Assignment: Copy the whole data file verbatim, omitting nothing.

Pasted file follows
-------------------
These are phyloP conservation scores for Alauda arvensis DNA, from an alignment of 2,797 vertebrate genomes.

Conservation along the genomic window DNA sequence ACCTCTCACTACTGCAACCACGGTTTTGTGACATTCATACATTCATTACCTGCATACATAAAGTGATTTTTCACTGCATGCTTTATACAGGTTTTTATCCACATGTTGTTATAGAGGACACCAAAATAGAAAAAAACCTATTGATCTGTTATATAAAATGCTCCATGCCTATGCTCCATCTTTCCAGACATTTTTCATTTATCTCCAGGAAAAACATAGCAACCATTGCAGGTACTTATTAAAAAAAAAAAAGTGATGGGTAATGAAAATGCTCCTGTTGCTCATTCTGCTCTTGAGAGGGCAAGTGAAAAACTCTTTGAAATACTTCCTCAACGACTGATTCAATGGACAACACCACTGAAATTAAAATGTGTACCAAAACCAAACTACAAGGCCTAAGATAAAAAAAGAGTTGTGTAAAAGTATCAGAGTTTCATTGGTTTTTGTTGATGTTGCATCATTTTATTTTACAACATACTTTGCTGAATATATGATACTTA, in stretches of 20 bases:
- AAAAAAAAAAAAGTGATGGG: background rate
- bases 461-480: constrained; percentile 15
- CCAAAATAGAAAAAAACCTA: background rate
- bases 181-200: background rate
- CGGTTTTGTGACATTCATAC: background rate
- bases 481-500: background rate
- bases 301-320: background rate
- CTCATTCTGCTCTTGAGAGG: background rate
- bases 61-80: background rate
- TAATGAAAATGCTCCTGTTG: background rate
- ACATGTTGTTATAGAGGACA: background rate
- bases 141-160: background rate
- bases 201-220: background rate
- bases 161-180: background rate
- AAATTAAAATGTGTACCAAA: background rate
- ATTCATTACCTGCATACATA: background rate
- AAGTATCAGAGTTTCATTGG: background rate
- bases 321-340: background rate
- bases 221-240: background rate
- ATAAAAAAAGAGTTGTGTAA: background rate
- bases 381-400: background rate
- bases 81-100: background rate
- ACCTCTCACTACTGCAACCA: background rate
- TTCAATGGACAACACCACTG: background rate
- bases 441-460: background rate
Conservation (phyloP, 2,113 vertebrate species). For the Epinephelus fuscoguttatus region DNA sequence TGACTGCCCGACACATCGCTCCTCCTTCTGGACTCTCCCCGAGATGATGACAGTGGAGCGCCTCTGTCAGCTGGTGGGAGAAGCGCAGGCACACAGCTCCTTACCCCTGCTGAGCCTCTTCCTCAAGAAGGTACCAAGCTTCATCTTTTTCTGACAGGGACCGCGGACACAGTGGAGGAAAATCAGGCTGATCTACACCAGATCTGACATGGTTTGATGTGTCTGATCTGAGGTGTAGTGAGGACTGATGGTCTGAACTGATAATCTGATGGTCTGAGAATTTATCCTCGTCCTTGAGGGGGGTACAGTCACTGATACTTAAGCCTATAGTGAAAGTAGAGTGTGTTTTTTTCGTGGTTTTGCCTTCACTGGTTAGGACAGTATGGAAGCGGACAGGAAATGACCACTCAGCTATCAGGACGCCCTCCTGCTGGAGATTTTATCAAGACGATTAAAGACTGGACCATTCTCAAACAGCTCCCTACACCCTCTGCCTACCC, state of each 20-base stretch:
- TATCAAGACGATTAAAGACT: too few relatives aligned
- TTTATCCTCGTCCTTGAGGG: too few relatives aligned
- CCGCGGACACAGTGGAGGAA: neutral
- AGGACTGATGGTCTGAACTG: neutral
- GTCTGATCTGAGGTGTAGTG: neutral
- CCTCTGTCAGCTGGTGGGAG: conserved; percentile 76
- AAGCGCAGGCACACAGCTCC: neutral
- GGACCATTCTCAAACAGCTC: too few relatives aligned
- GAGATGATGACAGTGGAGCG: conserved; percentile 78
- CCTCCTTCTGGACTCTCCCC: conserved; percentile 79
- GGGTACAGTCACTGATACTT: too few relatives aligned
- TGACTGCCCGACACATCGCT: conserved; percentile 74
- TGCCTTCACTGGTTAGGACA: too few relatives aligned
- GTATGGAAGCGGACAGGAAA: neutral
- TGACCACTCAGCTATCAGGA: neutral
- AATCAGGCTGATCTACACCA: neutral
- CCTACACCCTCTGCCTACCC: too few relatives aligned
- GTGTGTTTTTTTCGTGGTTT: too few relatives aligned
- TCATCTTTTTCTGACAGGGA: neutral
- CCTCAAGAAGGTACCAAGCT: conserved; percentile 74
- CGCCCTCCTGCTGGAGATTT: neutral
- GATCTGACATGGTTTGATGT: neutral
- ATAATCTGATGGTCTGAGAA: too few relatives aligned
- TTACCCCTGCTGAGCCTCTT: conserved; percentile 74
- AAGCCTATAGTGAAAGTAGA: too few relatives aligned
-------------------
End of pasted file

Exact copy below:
These are phyloP conservation scores for Alauda arvensis DNA, from an alignment of 2,797 vertebrate genomes.

Conservation along the genomic window DNA sequence ACCTCTCACTACTGCAACCACGGTTTTGTGACATTCATACATTCATTACCTGCATACATAAAGTGATTTTTCACTGCATGCTTTATACAGGTTTTTATCCACATGTTGTTATAGAGGACACCAAAATAGAAAAAAACCTATTGATCTGTTATATAAAATGCTCCATGCCTATGCTCCATCTTTCCAGACATTTTTCATTTATCTCCAGGAAAAACATAGCAACCATTGCAGGTACTTATTAAAAAAAAAAAAGTGATGGGTAATGAAAATGCTCCTGTTGCTCATTCTGCTCTTGAGAGGGCAAGTGAAAAACTCTTTGAAATACTTCCTCAACGACTGATTCAATGGACAACACCACTGAAATTAAAATGTGTACCAAAACCAAACTACAAGGCCTAAGATAAAAAAAGAGTTGTGTAAAAGTATCAGAGTTTCATTGGTTTTTGTTGATGTTGCATCATTTTATTTTACAACATACTTTGCTGAATATATGATACTTA, in stretches of 20 bases:
- AAAAAAAAAAAAGTGATGGG: background rate
- bases 461-480: constrained; percentile 15
- CCAAAATAGAAAAAAACCTA: background rate
- bases 181-200: background rate
- CGGTTTTGTGACATTCATAC: background rate
- bases 481-500: background rate
- bases 301-320: background rate
- CTCATTCTGCTCTTGAGAGG: background rate
- bases 61-80: background rate
- TAATGAAAATGCTCCTGTTG: background rate
- ACATGTTGTTATAGAGGACA: background rate
- bases 141-160: background rate
- bases 201-220: background rate
- bases 161-180: background rate
- AAATTAAAATGTGTACCAAA: background rate
- ATTCATTACCTGCATACATA: background rate
- AAGTATCAGAGTTTCATTGG: background rate
- bases 321-340: background rate
- bases 221-240: background rate
- ATAAAAAAAGAGTTGTGTAA: background rate
- bases 381-400: background rate
- bases 81-100: background rate
- ACCTCTCACTACTGCAACCA: background rate
- TTCAATGGACAACACCACTG: background rate
- bases 441-460: background rate
Conservation (phyloP, 2,113 vertebrate species). For the Epinephelus fuscoguttatus region DNA sequence TGACTGCCCGACACATCGCTCCTCCTTCTGGACTCTCCCCGAGATGATGACAGTGGAGCGCCTCTGTCAGCTGGTGGGAGAAGCGCAGGCACACAGCTCCTTACCCCTGCTGAGCCTCTTCCTCAAGAAGGTACCAAGCTTCATCTTTTTCTGACAGGGACCGCGGACACAGTGGAGGAAAATCAGGCTGATCTACACCAGATCTGACATGGTTTGATGTGTCTGATCTGAGGTGTAGTGAGGACTGATGGTCTGAACTGATAATCTGATGGTCTGAGAATTTATCCTCGTCCTTGAGGGGGGTACAGTCACTGATACTTAAGCCTATAGTGAAAGTAGAGTGTGTTTTTTTCGTGGTTTTGCCTTCACTGGTTAGGACAGTATGGAAGCGGACAGGAAATGACCACTCAGCTATCAGGACGCCCTCCTGCTGGAGATTTTATCAAGACGATTAAAGACTGGACCATTCTCAAACAGCTCCCTACACCCTCTGCCTACCC, state of each 20-base stretch:
- TATCAAGACGATTAAAGACT: too few relatives aligned
- TTTATCCTCGTCCTTGAGGG: too few relatives aligned
- CCGCGGACACAGTGGAGGAA: neutral
- AGGACTGATGGTCTGAACTG: neutral
- GTCTGATCTGAGGTGTAGTG: neutral
- CCTCTGTCAGCTGGTGGGAG: conserved; percentile 76
- AAGCGCAGGCACACAGCTCC: neutral
- GGACCATTCTCAAACAGCTC: too few relatives aligned
- GAGATGATGACAGTGGAGCG: conserved; percentile 78
- CCTCCTTCTGGACTCTCCCC: conserved; percentile 79
- GGGTACAGTCACTGATACTT: too few relatives aligned
- TGACTGCCCGACACATCGCT: conserved; percentile 74
- TGCCTTCACTGGTTAGGACA: too few relatives aligned
- GTATGGAAGCGGACAGGAAA: neutral
- TGACCACTCAGCTATCAGGA: neutral
- AATCAGGCTGATCTACACCA: neutral
- CCTACACCCTCTGCCTACCC: too few relatives aligned
- GTGTGTTTTTTTCGTGGTTT: too few relatives aligned
- TCATCTTTTTCTGACAGGGA: neutral
- CCTCAAGAAGGTACCAAGCT: conserved; percentile 74
- CGCCCTCCTGCTGGAGATTT: neutral
- GATCTGACATGGTTTGATGT: neutral
- ATAATCTGATGGTCTGAGAA: too few relatives aligned
- TTACCCCTGCTGAGCCTCTT: conserved; percentile 74
- AAGCCTATAGTGAAAGTAGA: too few relatives aligned